Rules for the celebration of the Eucharist (Second of two parts)

Rules for the celebration of the Eucharist (Second of two parts)

TIME and again, I have received queries from the faithful regarding the way the Holy Mass is celebrated in their school or parish. The complaints are normally related to specific gestures, changed and unfamiliar formulas, shabby dress and such. A Statement of the 20th National Assembly of Diocesan Directors of Liturgy (Sept 12-16, 2005) comes to mind. Entitled Rubrics in the Celebration of the Eucharist, the statement called on the faithful to “carefully study and observe the rubrics of the Holy Mass…and eliminate in the assembly indecorous movements or bodily gestures…(exhorting) fidelity and loyalty to the liturgical reform of Vatican II.”  After an interruption due to the need to revisit the rules related to the sexual abuse of minors, let us finish our review of the aforementioned document now.


Lex orandi, lex credendi: the importance of the rubrics

Before anything else, we have to clarify that liturgy goes farther than Canon Law. Thus, the Code of Canon Law states: For the most part the Code does not define the rites which are to be observed in celebrating liturgical actions. For this reason current liturgical norms retain their force unless a given liturgical norm is contrary to the canons of the Code (c.2).

Nevertheless, it is also said that that lex orandi, lex credendi—i.e., the rule of prayer is the rule of faith. A person and a community pray according to their belief, such that private prayer and community worship manifest the faith of the individual and the community. The external signs that a person is subjected to, and which are prevalent in a community, have a way of affecting the way a person and a community think or believe. The external signs of respect, reverence and love that a Catholic community gives to the Eucharist—for example—not only manifests its respect, reverence and love for the Sacrament of the Body and Blood of Christ, but ultimately influence its faith in the Real Presence.

Hence, the rubrics. Rubrics are the indications—normally in red print, hence the term (from the Latin rubrum = red)—interspersed in the official liturgical texts that indicate the bodily gestures and postures of the celebrant(s), other ministers and congregation, as well as other material details regarding the conduct of the particular rite or liturgical ceremony. If even in public functions—from a simple flag-raising ceremony to the most elaborate presidential inauguration—there is normally a Master of Ceremonies to make sure the written script and proper protocol are followed, it stands to reason that in the acts of public worship of God (which is what the liturgy is) there be a proportionate concern that the script is followed.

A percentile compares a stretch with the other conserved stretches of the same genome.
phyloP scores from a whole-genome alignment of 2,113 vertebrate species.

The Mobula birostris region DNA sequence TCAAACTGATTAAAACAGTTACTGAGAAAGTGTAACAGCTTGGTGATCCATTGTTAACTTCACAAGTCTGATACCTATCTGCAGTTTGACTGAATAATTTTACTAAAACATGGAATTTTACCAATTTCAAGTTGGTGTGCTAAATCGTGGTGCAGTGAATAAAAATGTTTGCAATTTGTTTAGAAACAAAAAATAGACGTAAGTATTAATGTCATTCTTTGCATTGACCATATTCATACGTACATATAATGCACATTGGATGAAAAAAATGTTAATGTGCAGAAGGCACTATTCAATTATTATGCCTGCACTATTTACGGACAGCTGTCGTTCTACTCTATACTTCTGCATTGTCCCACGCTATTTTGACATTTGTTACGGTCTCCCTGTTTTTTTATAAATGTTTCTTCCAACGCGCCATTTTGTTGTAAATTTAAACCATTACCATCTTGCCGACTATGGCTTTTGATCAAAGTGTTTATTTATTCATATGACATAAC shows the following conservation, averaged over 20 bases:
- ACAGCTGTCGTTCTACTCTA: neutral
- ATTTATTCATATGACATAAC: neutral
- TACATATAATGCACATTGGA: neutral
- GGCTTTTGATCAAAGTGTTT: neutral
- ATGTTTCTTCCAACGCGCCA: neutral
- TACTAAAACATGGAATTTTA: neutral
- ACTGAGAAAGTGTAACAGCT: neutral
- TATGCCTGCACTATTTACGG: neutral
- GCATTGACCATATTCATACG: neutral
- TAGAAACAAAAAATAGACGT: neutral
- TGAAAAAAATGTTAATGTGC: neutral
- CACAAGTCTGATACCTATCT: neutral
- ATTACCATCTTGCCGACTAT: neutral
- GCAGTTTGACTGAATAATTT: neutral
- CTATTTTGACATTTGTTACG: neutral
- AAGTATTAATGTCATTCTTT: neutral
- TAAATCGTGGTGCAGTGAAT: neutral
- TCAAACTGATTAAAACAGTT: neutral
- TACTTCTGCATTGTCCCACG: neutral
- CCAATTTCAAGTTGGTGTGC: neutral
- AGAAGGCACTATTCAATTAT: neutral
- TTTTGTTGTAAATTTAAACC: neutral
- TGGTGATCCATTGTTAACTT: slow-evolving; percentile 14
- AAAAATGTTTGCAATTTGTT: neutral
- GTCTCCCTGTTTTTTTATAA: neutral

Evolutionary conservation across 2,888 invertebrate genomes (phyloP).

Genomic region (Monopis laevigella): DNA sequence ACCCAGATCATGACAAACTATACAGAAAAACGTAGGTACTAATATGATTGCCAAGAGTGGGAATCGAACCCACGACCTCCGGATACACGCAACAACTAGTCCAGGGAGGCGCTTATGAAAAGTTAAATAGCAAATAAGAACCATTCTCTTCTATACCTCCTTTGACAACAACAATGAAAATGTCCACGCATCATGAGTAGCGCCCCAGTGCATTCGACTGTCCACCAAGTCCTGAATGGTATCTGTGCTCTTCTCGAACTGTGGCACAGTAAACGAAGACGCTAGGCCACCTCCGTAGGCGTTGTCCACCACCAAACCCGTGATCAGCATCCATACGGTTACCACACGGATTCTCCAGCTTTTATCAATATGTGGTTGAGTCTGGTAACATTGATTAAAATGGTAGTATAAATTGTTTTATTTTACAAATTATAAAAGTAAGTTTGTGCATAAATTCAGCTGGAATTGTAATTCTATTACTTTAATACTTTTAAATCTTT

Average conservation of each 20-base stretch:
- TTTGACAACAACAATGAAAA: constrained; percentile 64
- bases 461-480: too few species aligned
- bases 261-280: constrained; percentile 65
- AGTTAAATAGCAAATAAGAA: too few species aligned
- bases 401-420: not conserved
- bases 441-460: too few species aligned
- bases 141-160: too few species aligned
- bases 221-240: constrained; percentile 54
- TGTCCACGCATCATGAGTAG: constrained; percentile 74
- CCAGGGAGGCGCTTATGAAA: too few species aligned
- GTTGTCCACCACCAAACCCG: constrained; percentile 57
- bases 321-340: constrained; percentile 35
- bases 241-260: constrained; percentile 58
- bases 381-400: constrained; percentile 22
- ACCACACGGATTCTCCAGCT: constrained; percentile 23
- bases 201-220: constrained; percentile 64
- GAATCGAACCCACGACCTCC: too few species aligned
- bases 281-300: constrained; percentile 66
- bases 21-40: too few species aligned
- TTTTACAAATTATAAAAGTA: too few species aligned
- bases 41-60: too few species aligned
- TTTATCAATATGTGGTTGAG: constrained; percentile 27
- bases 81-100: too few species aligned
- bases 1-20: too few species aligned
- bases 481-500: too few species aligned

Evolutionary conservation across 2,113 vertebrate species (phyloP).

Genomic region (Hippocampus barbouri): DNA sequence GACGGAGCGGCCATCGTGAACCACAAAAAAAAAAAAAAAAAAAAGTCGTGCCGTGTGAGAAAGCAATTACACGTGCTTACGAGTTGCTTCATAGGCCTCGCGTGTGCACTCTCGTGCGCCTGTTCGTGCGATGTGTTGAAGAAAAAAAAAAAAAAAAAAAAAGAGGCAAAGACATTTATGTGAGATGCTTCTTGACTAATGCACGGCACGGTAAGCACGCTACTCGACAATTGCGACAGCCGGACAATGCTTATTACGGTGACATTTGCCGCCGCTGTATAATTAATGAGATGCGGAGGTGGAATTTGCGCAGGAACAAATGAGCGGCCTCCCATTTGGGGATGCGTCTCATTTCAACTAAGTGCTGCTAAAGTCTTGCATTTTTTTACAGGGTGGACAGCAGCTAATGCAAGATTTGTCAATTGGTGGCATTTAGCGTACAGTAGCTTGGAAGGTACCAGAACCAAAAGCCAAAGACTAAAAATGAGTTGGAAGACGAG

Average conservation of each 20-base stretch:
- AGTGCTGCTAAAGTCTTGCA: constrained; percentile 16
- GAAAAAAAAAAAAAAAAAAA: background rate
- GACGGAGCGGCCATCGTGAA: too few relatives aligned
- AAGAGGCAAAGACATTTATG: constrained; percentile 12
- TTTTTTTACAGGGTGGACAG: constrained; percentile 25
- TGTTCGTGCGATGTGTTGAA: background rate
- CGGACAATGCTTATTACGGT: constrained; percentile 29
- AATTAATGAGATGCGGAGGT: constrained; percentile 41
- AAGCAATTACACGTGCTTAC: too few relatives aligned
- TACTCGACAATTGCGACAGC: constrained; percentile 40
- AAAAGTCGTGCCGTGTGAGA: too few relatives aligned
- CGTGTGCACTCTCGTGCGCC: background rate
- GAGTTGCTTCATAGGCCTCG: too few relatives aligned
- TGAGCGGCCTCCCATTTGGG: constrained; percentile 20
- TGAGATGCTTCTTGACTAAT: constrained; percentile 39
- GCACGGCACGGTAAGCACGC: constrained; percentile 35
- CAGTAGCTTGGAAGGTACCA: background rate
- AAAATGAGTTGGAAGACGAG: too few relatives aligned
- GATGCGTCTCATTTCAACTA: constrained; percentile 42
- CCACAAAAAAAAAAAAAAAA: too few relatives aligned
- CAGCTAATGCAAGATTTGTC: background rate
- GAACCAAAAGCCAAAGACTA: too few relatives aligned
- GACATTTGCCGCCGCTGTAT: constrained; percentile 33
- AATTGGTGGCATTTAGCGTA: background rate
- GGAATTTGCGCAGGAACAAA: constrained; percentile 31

The juridic dimension of public worship

But why take away spontaneity and personal devotion—one might ask—in liturgical celebrations? There is indeed a danger of overdoing the attention to the rubrics—what some have called rubricism—such that the spirit of the liturgy is stifled by rigid observance of the printed procedure. Nevertheless, there is a minimum requirement of standard praxis in liturgy for the sake of public order.

The operative word is public. In the words of Vatican II, in the liturgy full public worship is performed by the Mystical Body of Jesus Christ, that is, by the Head and his members (Constitution on the Sacred Liturgy, Sacrosanctum Concilium, 4.XII.1963, n.7). It is not merely an act of private personal devotion or prayer, but rather the act of the whole Church—the Mystical Body of Christ, including Christ the Head and all the faithful as members of the body. In the liturgy—and the Eucharistic celebration is the liturgical act par excellence—it is not just the sacred minister or just any individual faithful who acts, but the whole Church acts.

It is this public nature of the liturgy that gives it a juridic dimension. It forms part of the common good and is worthy of protection by the Law of the Church. As an illustration, a private citizen cannot on his own initiative decide to decorate the street and sidewalk in front of his house with fancy tiles and elaborate grillwork. Since the street and sidewalk are public property, they are subject to the sole jurisdiction of lawfully constituted authority (which is mandated to care for the common good of the community). Only the City Government (or National Government if the road is a national road) can decree modifications on the road.

On the other hand, the Christian faithful have the right to worship God according to the prescriptions of their own rite approved by the legitimate pastors of the Church (c.214)—a right to which corresponds the obligation, on the part of the sacred ministers, to celebrate the liturgy according to the norms established by the legitimate pastors of the Church, as we shall see in c.846, §2 below.